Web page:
The roadblock to putting this theory into practical use has been the challenge of building pumps small enough to do the job. In addition to the engineering challenge of building a nano-scale pump, there is the added complication of clogging by any biological molecule that can occur in valves small enough to fit a channel the size of bacteria.
The solution discovered by researchers at Arizona State University is to create a system that does not rely on mechanical parts.
The ASU team of scientists and engineers reports in the American Chemical Society journal Langmuir (Thursday, August 29, 2002) on a technique they developed to pull water up a tube tinier than a straw by shining a beam of light on the surface of the tube. This technological advance, referred to as photocapillarity, may one day find a use in nanotechnology applications, such as the targeted distribution of medicine in the body.
"As the size of capillaries or channels in devices shrinks, it becomes very difficult to control the movement of "liquid," says Dr. Antonio Garcia, Arizona State University Bioengineering professor. "The everyday use of mechanical valves and pumps becomes difficult in nanotechnology because making them tinier is a manufacturing challenge. Also, any real-life application would be prone to operational problems, such as clogging of the pump or valve by tiny molecules."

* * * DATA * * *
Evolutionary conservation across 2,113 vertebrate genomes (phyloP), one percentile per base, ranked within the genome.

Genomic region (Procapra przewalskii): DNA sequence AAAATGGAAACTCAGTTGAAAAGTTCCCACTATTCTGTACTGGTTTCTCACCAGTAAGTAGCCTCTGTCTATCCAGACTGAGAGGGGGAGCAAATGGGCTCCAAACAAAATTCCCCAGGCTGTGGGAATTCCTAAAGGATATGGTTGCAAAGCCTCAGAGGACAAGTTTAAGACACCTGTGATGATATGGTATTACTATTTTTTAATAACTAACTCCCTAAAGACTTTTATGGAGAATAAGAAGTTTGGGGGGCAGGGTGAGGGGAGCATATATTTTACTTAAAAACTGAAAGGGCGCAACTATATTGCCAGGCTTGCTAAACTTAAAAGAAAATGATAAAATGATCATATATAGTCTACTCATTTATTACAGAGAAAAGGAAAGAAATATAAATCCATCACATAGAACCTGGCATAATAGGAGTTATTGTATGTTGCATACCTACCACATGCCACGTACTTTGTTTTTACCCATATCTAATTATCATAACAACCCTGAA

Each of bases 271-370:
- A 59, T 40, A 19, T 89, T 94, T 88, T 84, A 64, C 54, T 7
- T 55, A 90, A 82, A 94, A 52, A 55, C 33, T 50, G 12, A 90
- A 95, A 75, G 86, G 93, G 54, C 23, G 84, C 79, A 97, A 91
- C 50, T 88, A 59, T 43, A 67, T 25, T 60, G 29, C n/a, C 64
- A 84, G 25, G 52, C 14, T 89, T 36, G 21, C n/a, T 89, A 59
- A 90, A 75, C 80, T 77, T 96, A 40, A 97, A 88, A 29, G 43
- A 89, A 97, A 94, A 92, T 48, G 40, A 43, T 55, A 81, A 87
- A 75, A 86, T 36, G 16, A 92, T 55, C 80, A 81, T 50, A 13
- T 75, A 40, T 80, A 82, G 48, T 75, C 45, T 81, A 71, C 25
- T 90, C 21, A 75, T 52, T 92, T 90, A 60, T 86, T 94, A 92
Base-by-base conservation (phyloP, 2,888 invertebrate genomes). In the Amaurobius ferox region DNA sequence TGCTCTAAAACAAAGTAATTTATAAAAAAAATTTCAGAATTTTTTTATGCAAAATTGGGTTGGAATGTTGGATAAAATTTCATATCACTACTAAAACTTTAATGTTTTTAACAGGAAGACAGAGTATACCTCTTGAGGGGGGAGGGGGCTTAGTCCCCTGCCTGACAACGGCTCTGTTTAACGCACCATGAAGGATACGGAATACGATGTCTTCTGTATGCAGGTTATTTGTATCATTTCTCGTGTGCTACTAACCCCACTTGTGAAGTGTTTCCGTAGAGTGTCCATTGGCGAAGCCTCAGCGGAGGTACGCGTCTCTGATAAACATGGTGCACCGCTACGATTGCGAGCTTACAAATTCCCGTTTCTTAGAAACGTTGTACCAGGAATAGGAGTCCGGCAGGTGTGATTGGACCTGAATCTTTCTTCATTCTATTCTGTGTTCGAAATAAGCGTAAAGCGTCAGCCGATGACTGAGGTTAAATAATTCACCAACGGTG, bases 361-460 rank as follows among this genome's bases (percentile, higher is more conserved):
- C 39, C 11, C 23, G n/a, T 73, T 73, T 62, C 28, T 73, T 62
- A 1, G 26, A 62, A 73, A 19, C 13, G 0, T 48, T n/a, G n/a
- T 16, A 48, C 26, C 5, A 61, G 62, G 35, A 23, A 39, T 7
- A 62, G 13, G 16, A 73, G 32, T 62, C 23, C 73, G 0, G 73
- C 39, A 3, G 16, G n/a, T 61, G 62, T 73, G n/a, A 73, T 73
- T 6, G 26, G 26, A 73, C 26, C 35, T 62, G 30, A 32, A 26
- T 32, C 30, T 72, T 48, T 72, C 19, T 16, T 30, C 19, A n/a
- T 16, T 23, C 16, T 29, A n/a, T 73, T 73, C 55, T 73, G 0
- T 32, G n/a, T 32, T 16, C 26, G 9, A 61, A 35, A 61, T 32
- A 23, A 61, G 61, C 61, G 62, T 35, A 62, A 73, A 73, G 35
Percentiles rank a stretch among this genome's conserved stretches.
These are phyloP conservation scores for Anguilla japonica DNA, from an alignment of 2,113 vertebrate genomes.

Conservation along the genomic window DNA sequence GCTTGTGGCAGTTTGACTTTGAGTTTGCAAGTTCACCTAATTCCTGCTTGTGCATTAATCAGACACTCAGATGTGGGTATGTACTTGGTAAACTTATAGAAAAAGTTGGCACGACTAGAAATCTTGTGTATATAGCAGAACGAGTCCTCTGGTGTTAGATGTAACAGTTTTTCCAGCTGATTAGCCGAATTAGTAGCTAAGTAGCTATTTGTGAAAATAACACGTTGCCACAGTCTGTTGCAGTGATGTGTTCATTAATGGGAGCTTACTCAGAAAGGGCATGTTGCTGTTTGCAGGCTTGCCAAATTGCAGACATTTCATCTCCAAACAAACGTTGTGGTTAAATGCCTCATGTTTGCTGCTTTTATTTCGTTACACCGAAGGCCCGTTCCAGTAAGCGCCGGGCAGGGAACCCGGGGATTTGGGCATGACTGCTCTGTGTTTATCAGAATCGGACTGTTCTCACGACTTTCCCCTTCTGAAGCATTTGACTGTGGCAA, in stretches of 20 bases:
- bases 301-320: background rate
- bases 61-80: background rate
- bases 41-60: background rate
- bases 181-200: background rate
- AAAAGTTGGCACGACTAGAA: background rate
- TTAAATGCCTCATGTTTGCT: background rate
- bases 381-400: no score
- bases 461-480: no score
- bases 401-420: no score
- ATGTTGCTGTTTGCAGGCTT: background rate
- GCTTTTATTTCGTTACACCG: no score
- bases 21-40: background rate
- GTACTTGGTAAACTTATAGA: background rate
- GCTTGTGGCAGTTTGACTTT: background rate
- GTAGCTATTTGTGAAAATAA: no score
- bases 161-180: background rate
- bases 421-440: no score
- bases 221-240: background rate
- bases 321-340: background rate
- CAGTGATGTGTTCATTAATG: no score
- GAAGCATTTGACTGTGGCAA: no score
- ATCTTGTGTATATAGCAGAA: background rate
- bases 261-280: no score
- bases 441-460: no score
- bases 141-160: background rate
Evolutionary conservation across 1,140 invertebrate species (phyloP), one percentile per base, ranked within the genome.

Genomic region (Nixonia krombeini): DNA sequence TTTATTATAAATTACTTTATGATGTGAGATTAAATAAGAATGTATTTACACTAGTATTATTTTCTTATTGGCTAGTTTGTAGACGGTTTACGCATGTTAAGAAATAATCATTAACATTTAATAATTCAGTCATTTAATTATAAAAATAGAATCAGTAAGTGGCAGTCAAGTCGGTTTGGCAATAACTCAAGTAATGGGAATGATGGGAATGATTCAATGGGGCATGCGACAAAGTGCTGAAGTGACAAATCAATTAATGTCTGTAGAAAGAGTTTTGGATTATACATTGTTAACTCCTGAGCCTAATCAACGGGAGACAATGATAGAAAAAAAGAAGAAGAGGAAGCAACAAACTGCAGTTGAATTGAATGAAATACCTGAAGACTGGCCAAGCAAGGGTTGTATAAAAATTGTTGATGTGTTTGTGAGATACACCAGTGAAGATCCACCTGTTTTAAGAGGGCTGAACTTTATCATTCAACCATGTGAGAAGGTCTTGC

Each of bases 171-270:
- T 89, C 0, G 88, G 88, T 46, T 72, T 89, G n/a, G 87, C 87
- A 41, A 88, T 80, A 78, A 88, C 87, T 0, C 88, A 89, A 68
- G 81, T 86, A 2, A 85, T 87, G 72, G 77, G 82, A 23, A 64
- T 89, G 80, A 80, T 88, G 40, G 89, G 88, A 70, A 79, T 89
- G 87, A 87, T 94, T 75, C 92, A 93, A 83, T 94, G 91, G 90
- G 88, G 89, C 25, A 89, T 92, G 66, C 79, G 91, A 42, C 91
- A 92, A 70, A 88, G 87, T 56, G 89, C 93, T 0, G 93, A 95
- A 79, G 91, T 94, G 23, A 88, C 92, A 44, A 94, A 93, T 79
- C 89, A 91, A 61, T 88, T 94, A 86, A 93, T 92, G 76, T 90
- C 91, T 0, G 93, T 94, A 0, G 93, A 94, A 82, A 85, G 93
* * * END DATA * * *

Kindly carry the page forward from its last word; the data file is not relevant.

Garcia, and colleagues Devens Gust and Mark Hayes, professors in the ASU Department of Chemistry & Biochemistry, have combined their bioengineering and chemistry skills to build upon the research on light responsive molecules.
With proceeds from a National Science Foundation grant, the researchers found a way of attaching the molecules to the surface and structuring the surrounding surface to control the sprea
Contact: Virgil Renzulli
Arizona State University